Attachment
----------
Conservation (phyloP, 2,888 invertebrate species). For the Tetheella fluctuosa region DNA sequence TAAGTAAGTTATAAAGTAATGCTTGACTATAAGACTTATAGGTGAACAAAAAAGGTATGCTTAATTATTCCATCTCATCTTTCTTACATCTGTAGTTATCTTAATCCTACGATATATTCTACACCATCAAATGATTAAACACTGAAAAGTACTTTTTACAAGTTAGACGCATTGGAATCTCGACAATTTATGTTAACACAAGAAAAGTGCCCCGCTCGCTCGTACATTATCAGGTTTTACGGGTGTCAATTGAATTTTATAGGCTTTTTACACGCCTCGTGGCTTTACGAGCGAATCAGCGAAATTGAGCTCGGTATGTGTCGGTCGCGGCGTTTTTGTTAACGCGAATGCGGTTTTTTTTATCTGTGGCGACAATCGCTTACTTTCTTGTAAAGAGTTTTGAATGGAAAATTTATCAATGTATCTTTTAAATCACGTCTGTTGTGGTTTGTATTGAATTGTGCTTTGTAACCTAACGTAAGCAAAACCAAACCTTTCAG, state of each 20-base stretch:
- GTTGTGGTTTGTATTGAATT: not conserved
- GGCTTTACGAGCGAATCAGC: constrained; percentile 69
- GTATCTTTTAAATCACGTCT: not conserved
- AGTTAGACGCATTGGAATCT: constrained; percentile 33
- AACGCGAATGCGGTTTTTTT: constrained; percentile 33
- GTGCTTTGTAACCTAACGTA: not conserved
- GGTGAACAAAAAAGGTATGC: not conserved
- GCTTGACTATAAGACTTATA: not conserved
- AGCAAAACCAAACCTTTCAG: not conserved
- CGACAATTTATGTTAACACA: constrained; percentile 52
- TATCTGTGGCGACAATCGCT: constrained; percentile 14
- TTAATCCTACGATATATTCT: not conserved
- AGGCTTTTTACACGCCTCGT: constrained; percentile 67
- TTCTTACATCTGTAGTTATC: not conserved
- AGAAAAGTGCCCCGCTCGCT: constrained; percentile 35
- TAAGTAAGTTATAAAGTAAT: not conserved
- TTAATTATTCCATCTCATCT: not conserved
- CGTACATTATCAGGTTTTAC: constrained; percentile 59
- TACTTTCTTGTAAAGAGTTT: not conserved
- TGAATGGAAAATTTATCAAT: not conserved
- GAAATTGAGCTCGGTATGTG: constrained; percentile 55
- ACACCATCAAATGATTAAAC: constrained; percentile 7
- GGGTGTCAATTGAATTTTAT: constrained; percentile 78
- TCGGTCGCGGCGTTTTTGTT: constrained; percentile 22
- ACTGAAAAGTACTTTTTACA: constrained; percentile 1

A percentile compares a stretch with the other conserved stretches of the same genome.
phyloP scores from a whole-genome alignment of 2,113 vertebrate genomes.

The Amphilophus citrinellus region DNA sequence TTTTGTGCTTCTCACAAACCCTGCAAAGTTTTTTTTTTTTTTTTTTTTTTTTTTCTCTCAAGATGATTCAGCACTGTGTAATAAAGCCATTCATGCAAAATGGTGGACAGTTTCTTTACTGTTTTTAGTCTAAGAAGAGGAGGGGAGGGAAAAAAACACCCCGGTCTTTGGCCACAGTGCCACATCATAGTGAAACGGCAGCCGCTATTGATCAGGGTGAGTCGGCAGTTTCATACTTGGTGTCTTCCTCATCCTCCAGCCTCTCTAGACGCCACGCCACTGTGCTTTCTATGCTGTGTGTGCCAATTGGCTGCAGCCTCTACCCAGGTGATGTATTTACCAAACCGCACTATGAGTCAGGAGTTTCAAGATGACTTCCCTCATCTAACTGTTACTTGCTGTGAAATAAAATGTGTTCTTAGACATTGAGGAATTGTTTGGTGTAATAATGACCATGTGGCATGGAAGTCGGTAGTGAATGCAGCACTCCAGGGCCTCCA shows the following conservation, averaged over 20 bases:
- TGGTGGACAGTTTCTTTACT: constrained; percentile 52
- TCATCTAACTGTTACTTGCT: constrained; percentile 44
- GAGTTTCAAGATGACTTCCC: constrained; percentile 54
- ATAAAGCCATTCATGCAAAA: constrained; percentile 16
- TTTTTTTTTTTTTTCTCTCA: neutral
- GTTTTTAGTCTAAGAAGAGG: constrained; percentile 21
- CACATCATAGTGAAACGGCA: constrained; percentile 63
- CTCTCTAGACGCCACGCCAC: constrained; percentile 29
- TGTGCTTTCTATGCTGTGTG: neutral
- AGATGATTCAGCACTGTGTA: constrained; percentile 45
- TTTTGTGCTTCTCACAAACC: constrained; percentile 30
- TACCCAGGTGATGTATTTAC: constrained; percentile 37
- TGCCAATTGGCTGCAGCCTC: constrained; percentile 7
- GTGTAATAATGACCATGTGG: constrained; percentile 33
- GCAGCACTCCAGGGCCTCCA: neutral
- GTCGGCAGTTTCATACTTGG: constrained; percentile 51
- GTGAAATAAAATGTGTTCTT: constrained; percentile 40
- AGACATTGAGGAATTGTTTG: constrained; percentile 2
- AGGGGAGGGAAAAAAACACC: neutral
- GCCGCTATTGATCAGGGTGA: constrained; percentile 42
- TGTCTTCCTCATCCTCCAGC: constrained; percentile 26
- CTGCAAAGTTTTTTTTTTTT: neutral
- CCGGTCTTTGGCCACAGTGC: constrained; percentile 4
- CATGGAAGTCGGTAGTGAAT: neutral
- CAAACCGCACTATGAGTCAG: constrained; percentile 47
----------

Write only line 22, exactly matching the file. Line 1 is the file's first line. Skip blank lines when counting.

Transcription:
- GAAATTGAGCTCGGTATGTG: constrained; percentile 55